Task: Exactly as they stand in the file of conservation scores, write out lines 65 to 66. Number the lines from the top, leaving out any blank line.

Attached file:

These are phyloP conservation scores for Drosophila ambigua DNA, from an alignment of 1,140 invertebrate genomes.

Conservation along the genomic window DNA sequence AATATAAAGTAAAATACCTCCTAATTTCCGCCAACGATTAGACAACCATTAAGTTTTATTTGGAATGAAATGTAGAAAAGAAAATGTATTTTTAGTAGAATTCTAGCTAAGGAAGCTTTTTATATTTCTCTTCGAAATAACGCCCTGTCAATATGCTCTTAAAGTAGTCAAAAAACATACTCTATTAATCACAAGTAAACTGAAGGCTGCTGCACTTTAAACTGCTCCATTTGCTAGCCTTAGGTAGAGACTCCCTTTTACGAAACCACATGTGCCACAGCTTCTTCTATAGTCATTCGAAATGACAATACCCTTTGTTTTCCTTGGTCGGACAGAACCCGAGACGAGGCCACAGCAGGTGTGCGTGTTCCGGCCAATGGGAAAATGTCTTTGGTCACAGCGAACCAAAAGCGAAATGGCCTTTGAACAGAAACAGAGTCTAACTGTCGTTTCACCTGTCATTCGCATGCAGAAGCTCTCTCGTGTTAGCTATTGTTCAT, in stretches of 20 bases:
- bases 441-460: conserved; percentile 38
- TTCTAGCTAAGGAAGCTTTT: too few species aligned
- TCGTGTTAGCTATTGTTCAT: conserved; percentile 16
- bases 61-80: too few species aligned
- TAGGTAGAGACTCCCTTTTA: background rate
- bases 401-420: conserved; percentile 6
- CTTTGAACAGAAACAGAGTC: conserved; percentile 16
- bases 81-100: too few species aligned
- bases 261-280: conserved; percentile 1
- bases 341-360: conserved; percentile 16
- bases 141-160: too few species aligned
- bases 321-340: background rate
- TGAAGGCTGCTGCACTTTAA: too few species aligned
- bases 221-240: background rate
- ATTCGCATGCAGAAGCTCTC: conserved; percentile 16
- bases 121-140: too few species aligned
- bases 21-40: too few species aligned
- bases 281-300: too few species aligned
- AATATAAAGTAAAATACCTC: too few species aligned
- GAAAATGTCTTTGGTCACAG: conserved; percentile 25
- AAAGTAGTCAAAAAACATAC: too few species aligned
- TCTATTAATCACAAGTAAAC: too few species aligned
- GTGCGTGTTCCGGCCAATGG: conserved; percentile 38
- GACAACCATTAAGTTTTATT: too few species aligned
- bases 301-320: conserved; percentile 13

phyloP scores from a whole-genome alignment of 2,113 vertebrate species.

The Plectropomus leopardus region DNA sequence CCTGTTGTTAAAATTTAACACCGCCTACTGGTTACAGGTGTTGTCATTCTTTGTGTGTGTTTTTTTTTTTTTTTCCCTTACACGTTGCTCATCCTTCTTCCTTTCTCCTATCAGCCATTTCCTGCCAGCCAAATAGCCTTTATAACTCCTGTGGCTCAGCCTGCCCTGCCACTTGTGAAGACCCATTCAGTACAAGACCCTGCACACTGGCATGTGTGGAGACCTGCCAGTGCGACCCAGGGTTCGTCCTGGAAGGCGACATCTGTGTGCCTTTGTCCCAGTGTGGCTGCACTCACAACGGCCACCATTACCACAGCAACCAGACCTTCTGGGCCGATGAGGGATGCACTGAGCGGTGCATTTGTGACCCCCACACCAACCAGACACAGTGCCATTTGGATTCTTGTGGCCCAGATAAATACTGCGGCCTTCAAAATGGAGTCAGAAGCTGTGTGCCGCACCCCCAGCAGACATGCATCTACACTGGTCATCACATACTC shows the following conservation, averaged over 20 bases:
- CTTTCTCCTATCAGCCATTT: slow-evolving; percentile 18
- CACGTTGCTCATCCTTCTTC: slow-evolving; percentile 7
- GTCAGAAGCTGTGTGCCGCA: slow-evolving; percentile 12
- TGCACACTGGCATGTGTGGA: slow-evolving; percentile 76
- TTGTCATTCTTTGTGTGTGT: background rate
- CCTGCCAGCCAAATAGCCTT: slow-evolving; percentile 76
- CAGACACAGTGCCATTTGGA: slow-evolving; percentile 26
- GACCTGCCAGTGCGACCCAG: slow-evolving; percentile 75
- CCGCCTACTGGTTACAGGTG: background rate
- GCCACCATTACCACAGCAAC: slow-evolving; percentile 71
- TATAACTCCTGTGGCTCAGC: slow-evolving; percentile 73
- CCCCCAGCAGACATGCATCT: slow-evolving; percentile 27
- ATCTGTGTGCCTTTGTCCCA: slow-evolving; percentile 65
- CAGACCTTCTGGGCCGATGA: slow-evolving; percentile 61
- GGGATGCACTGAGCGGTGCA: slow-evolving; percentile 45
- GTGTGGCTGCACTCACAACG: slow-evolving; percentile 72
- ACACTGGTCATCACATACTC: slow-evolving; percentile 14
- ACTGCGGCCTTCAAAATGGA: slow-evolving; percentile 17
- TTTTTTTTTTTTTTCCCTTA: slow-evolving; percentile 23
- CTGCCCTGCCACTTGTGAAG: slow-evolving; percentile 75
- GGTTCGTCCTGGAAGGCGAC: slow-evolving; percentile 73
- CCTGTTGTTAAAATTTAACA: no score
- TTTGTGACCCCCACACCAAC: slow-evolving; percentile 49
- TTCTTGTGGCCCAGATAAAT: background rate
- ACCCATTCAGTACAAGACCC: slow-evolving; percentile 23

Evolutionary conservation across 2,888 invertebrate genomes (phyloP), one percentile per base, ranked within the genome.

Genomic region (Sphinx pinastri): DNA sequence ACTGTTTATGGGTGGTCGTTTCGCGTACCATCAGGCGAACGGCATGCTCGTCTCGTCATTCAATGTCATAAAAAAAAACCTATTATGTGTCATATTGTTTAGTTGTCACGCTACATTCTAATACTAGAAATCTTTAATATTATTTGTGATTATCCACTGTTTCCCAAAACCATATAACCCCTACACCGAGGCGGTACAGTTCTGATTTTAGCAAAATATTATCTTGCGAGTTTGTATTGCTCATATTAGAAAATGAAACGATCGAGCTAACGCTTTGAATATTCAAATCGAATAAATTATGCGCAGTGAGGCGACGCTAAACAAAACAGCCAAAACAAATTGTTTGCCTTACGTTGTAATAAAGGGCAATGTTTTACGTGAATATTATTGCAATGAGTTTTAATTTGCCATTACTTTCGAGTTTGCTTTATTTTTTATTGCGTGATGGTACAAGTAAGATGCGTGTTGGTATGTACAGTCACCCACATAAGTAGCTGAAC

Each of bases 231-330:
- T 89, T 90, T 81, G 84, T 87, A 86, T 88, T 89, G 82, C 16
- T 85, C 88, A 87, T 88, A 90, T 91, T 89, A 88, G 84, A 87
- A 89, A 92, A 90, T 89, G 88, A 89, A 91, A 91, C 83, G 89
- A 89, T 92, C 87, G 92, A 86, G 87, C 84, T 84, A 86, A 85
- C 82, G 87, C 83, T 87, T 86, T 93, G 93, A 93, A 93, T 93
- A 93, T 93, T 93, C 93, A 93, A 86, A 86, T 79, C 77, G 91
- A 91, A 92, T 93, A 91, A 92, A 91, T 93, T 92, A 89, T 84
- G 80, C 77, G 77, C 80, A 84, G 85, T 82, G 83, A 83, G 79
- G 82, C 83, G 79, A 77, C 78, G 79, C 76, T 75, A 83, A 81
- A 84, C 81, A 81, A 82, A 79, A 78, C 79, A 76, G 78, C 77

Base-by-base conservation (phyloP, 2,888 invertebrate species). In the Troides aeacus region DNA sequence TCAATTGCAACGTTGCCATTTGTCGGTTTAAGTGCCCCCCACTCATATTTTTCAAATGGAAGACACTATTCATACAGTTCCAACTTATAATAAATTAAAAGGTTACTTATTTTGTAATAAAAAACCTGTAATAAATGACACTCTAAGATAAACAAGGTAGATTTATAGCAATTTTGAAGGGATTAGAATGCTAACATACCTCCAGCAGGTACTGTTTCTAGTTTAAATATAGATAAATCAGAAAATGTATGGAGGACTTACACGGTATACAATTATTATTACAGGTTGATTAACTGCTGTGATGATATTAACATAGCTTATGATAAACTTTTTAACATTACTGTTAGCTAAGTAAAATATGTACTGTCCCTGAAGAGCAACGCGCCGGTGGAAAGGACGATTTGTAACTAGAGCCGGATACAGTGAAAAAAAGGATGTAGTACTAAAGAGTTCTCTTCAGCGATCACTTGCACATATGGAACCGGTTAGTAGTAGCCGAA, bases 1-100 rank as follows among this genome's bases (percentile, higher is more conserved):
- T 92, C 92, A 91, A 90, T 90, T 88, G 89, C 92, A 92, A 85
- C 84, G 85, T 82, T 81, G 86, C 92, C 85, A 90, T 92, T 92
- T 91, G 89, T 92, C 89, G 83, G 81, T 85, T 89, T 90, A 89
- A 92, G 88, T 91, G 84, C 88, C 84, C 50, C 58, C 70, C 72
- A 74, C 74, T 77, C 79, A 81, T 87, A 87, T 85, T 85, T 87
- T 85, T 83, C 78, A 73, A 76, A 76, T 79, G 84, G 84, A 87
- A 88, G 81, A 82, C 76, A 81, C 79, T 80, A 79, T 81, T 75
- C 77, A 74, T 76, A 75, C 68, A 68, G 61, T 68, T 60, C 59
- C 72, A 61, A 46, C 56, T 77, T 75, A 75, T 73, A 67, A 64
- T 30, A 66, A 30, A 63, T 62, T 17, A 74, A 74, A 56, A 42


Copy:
- G 80, C 77, G 77, C 80, A 84, G 85, T 82, G 83, A 83, G 79
- G 82, C 83, G 79, A 77, C 78, G 79, C 76, T 75, A 83, A 81